Why an invasive insect species could kill 1.26 million trees in the United States by 2050

A terrible ecological disaster is on the way, researchers warn: invasive insects are expected to kill somewhere in the region of 1.4 million trees across the United States over the next three decades.

The main culprit of this devastation is the emerald ash borer (Agrilus planipennis), should be responsible for 90% of these 1.4 million dead trees. The beetle could wipe out ash trees in more than 6,000 urban areas, according to a new study.

The cost of tree replacement and associated damage could average up to $30 million per year. If more invasive species could take hold in the United States, this figure could quickly reach billions of dollars before 2050.

(Sam Droege/USGS)

“These findings can hopefully provide a cautionary tale against planting entire cities with a single species of tree, as has been done with ash trees in North America,” says computational ecologist Emma Hudgins, from McGill University in Canada.

The sobering estimates were made using data collected from approximately 30,000 urban areas in the United States. Tree population models were then combined with predictions of the spread of 57 different invasive species.

Hotspots – including New York, Chicago and Milwaukee – were identified in the report because of their high numbers of ash trees and because they are on or near the recent trajectory of the emerald ash borer. According to the study, less than a quarter of American communities will take 95% of invasive species struck on trees.

Part of the problem is the lack of variety in terms of tree species in urban areas, as shown by concentrations of ash trees. More species means greater resilience to threats like the emerald ash borer.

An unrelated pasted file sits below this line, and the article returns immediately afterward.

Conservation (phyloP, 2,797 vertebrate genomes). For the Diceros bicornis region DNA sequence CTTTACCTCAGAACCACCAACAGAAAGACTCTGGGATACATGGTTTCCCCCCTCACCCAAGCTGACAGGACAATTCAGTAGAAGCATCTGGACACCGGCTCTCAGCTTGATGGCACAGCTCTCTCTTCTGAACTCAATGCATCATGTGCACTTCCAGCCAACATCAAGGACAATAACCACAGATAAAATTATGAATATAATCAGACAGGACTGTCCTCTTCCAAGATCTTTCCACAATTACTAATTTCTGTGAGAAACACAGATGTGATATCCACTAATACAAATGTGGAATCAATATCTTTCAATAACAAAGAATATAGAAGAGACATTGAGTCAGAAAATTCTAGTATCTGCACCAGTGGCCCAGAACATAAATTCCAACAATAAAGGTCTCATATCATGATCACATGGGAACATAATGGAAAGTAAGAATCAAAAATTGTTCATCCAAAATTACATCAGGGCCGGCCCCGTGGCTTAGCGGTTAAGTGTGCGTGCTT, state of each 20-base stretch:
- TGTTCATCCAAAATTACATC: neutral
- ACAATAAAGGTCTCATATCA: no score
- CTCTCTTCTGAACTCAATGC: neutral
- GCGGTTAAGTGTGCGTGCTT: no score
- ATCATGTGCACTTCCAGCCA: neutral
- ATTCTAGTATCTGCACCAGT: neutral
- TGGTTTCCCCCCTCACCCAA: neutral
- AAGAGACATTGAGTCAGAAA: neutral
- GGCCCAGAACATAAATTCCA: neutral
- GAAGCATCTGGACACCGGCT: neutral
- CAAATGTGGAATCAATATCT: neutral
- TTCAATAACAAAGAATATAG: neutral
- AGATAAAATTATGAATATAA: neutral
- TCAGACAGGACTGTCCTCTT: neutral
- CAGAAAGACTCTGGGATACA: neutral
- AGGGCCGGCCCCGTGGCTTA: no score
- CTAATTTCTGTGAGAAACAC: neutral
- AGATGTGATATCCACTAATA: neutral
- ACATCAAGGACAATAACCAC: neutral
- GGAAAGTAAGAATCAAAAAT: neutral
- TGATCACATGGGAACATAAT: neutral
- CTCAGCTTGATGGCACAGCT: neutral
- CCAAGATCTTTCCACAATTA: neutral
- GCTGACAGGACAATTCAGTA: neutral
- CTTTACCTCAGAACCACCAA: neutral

Emerald ash borers leave behind a trail of windy destruction.Emerald ash borers leave behind a trail of windy destruction. (corfoto/E+/Getty Images)

“Many urban areas are dominated by a single species or genus of tree, which means that a newly arrived insect for which these trees are a host can spread easily,” says ecologist Frank Koch of the station. USDA Forest Service Southern Research Center.

“In addition to this, there are generally fewer natural predators and warmer temperatures compared to nearby natural forests, which can encourage the development of invasive insects.”

The researchers also considered the potential effect of insect species that have not yet arrived in the United States, including the citrus longhorn beetle (Anoplophore chinensis), a creature known to kill many types of leafy trees.

Despite the dire warning, the team behind the study hopes they can help urban tree managers plan ahead and prevent the same kind of costly damage from happening in other countries.

We know that urban trees are important for keeping cities cool, boosting biodiversity, and even making people happier. With this in mind, it is vital that these pockets of nature in our cities can thrive and stay healthy.

“As a number of European countries are already dealing with ash dieback, it is extremely important to prevent the spread of the emerald ash borer in Europe,” says Koch. “Hopefully the lessons learned from North America will be useful in Europe.”

The research was published in the Journal of Applied Ecology.